Now that the election is over and the dust is settling, Ms Soapbox has been reflecting on the results.
What do we make of this?
The thrust of Mr Kenney’s victory speech was that Albertans value the economy and jobs above all else. (Whether this is a conservative ideal remains to be seen, Mr Kenney mentioned the word “conservative” twice, only because it happens to be in his party’s name, the United Conservative Party).
Is he right? Do Albertans value the economy and jobs above everything else?
Let’s look at the election results: a record 71% of eligible voters went to the polls. 54.8% voted UCP, 32.7% voted NDP, 9.1% voted Alberta Party and 1% voted Liberal. Out of a total of 87 seats, the UCP took 63 and the NDP took 24. The Alberta Party and the Liberals were shut out.
Bottom line: 45.2% of Albertans supported someone other than Mr Kenney’s UCP. Not exactly an overwhelming endorsement of the free enterprise party.
Let’s dig a little further.
Ever since Jason Kenney arrived on the scene, he’s preached the same line: the NDP’s win in 2015 was a fluke and the only way to defeat the “accidental government” was to unite the Wildrose and the Progressive Conservatives under the one leader who would oust the NDP.
Let’s assume for the sake of argument that Mr Kenney is right and the 2015 election was an aberration. If so, we can toss the 2015 election results on the slag heap and turn to the 2012 election for a more accurate representation of NDP versus conservative support. The combined WR and PC votes will serve as a proxy for UCP support.
In 2012 the NDP won 4 seats with 9.8% of the popular vote. The WR/PC won 78 seats with 78.3% popular vote.
Seven years later Mr Kenney’s UCP dropped from 78 seats to 63 seats; popular support for the UCP dropped from 78.3% to 54.8%. The NDP under Rachel Notley increased its seat count from 4 to 24 (that’s a 6 fold increase) and popular support climbed from 9.8% to 32.7% (that’s a 3 fold increase).
This dramatic shift in support—down in the UCP’s case and up in the NDP’s case—took place in the sturm und drang of a knock down drag out campaign that resulted in the highest voter turnout since 1935.
Mr Kenney can’t have it both ways. If the 2015 election was a fluke that only he could rectify by uniting the two conservative parties, then he owns the 2019 results; a decrease in conservative party seat count and popular support.
Maybe Alberta is not the conservative/free enterprise bastion he’d have us believe.
What’s your price?
Which leads me to the issue that troubled me the most.
We know why racists, homophobes, Islamophobes and misogynists (Charles Adler’s “knuckle draggers”) voted for the UCP, they picked up the dog whistles and jumped on board, what we can’t understand is why our family and friends voted for a party that espoused policies which made the knuckle draggers feel at home.
The answer lies in Winston Churchill’s pithy exchange with Lady Astor:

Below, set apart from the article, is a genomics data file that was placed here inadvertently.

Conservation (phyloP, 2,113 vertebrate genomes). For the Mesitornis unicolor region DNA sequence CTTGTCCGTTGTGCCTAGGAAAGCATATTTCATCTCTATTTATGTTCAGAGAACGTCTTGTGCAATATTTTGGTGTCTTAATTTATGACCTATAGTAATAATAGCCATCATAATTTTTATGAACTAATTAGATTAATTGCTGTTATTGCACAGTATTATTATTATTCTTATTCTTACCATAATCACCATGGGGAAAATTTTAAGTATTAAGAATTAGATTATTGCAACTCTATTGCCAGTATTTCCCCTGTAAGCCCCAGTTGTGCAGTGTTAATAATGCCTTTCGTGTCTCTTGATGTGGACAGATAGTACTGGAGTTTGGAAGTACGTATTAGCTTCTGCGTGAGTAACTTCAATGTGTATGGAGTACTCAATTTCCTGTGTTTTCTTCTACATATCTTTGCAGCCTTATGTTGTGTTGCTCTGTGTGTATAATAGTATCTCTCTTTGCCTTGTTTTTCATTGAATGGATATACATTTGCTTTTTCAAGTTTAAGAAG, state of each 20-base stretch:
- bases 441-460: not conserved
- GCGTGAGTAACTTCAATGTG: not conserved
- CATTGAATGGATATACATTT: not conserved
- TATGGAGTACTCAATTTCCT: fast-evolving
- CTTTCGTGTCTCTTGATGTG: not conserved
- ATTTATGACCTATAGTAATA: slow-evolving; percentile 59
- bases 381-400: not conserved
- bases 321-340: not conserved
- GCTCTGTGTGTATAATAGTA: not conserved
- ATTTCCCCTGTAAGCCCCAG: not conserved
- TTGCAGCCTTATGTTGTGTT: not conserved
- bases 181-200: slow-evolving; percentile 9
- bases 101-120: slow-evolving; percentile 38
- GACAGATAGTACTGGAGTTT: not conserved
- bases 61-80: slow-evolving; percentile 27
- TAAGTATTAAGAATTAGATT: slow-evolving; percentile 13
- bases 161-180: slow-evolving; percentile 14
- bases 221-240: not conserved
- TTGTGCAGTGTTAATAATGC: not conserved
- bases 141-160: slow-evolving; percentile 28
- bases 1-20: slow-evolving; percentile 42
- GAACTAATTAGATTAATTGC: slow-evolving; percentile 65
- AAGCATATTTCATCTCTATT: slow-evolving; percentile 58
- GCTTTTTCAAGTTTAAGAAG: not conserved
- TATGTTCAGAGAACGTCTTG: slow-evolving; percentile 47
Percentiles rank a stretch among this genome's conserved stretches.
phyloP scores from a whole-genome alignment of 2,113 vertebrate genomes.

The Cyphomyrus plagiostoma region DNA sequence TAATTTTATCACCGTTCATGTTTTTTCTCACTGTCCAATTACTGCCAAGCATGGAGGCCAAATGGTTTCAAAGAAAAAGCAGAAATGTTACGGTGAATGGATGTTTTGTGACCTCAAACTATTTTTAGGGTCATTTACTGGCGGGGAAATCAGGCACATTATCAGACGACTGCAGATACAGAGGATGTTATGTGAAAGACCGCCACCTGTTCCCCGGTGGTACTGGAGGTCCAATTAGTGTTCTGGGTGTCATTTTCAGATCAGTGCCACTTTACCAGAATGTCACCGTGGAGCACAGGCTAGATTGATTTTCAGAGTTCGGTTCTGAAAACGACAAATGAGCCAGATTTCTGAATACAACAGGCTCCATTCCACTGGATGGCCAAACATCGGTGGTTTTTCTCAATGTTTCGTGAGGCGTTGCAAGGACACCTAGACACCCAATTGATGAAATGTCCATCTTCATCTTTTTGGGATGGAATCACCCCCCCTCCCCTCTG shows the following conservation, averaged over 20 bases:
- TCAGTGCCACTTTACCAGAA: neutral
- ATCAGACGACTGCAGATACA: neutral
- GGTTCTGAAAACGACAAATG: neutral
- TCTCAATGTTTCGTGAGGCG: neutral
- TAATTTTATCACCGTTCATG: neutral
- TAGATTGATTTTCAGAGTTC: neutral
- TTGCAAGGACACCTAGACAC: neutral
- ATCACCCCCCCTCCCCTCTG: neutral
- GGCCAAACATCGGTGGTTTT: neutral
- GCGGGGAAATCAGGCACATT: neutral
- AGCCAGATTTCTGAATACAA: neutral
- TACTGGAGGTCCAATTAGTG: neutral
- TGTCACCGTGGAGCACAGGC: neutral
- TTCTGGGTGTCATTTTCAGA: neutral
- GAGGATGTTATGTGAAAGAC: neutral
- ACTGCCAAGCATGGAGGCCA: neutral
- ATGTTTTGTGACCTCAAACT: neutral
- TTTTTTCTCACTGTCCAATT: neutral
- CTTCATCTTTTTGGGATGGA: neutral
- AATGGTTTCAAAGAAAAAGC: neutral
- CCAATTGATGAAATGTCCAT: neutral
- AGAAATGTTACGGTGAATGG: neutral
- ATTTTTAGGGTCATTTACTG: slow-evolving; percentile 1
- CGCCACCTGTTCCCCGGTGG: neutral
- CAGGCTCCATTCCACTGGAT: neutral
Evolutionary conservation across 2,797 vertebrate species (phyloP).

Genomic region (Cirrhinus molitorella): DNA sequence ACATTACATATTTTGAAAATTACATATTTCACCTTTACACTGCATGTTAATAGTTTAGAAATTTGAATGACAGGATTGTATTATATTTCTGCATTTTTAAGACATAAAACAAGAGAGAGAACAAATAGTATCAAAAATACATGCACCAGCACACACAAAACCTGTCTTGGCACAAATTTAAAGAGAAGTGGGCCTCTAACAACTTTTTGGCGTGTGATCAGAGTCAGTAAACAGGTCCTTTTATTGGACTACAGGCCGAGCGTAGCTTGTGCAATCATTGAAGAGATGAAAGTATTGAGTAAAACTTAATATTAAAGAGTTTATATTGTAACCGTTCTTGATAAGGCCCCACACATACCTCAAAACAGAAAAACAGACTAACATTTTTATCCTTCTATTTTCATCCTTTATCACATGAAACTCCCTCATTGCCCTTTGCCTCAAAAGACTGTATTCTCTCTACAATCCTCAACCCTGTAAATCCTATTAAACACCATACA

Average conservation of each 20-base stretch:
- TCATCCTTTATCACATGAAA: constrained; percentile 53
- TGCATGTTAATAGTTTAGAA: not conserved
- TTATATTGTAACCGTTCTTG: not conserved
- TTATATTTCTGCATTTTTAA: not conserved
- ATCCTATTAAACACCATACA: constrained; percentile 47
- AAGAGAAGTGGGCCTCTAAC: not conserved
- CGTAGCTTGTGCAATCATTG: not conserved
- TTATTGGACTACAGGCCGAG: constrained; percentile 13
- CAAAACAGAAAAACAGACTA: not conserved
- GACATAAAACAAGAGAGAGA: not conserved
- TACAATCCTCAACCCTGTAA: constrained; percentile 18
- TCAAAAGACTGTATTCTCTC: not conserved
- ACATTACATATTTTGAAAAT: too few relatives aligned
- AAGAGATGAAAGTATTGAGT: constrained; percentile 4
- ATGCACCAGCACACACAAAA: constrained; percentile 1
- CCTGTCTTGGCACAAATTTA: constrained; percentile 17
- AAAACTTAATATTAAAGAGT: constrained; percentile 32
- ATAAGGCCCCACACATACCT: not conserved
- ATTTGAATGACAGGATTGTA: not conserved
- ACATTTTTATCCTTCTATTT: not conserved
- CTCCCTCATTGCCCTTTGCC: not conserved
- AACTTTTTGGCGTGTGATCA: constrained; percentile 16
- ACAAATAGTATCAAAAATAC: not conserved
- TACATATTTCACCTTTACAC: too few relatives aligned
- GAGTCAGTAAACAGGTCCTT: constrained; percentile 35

”Would you sleep with me for a million pounds?” Churchill asks.
“A million pounds?” says Lady Astor. “I’d have to think about it first but, in all likelihood, yes.”
“How about for a six-pence?”
“Why I never!” Lady Astor huffs. “What do you take me for?”
“That, my dear,” says Churchill, “has been established. We are just negotiating price.”
The UCP bought our friends and families’ votes for a price.
In some cases the price was high enough to get them to compromise a core principle, such as protecting the LBGTQ community or a woman’s right to choose.
The greedy ones voted for Mr Kenney because they believe he’ll lower taxes and fatten their bank accounts (even though Mr Kenney’s tax promise so far relates only to reducing corporate taxes, not personal income taxes). As for the impact of the UCP’s cuts on public services, well, they agree with Mr Kenney belief that in order to be a compassionate society, we must be prosperous first and are willing to take their chances.
The bullies voted for Mr Kenney because they think Ms Notley was too soft—when a woman negotiates she’s a push over, but when a man negotiates he’s diplomatic. They want a bellicose premier who’ll take the fight to Ottawa, and BC, and Quebec, and the environmentalists, and the Rockefellers, and their co-conspirators, and anyone else who’s made them feel like victims. The cost of their votes was the UCP’s promise to help them forget they’re living in the age known as the “twilight of the white male dinosaur.”*
Where to next??
So, what do we do as we grind through the next four years?
First, we will adopt Rachel Notley’s rallying cry: don’t look away, ever! We will not look away when the knuckle draggers go after the LBGTQ community, women, children and minorities. We will call them out wherever and whenever we find them.
Second, we will amplify the three fold increase in NDP support from 2012 to 2019. An increase of this magnitude shows NDP votes are “sticky” votes and NDP supporters don’t fade away after an election. They will get even “stickier” when the damage from Mr Kenney’s free enterprise strategy ripples through our public services and cripples our relationship with the rest of Canada.
If there’s a lesson to be learned from this election, it’s that it’s made us even stronger.
*“Cause of Death: Fox News” Poem by Tony Hoagland